Ed Solomon (screenwriter): I read it. I thought there was a really great concept in what Lowell did but tonally, for me, I thought to be a film it needed to be a comedy if the premise was, the aliens already live here and we just don’t know it.
Lowell Cunningham: My experience was all dealing with comic books, not movies. There was some talk in the contract as to whether they should insist that I basically do a first draft and actually I said no to it because I was not ready.
Ed Solomon: The central premise was, “The only thing worse than aliens arriving on your planet is aliens suddenly leaving your planet.” It turned out there was this event happening that initially seemed like a giant threat to the Earth, but, in fact, the humans were causing all the problems. The first person that we brought in was Tommy Lee Jones. He said I needed to make up my mind whether it was a comedy or science fiction, and that it couldn’t be both. I said it wasn’t good enough science fiction to be dramatic. Comedy would allow the leaps of faith needed for this to work. So I was asked to do a draft that was more dramatic and which made him the lead. But I argued that that wasn’t a good idea because it’s a world-build notion and he already knows the world. They brought in Dave Koepp, who did a really great job at breaking the spine in a different way. Then I was hired back and did a pretty massive overhaul of the stuff.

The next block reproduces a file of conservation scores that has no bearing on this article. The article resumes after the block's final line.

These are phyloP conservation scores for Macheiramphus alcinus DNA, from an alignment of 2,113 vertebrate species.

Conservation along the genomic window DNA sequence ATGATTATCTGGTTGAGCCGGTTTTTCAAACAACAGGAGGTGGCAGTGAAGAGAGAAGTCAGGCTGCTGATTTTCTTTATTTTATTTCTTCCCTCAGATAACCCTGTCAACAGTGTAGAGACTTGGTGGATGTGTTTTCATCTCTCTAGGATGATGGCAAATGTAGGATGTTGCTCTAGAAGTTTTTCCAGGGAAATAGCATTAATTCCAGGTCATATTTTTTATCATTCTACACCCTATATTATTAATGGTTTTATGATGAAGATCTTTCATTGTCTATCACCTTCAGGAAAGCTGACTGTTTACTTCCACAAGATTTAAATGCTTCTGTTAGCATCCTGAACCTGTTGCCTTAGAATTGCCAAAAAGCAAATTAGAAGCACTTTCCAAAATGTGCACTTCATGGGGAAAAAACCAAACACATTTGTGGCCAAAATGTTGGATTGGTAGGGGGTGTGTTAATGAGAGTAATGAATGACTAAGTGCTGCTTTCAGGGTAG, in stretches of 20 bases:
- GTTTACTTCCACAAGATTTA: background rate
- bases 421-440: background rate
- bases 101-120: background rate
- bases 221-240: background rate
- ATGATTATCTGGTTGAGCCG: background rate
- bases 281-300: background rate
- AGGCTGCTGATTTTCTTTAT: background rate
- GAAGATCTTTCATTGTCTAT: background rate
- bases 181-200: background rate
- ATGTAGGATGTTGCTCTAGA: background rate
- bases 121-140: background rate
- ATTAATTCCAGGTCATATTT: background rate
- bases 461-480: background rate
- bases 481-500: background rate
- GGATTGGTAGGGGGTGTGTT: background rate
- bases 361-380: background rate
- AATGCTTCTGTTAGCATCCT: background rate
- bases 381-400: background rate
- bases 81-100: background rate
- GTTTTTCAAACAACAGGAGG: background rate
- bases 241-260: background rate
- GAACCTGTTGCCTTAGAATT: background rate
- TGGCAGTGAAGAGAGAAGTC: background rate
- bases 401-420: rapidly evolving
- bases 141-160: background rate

Barry Sonnenfeld (director): I was sent two copies because my wife and I read scripts together. We finished at the same time and I turned to her and said, “Tommy Lee Jones.” And she turned to me and said, “Will Smith.”
Bo Welch (production designer): Sonnenfeld sent a script. I read it. I saw something there that I thought felt good. I was hooked.
“The studio really wanted Clint Eastwood.”
Barry Sonnenfeld: The studio really wanted Clint Eastwood. It was me who asked for Tommy, and then I almost got screwed — they couldn’t hire me because Tommy had director approval. Tommy gave me approval.
Ed Solomon: Barry actually wanted to switch the story from taking place all over the country to being all in New York City because he believed that aliens live there more. He said, “I want it to be like French Connection but with aliens.” We turned J into a cop rather than a Secret Service guy and made it more like beat cops in Manhattan, except it’s aliens.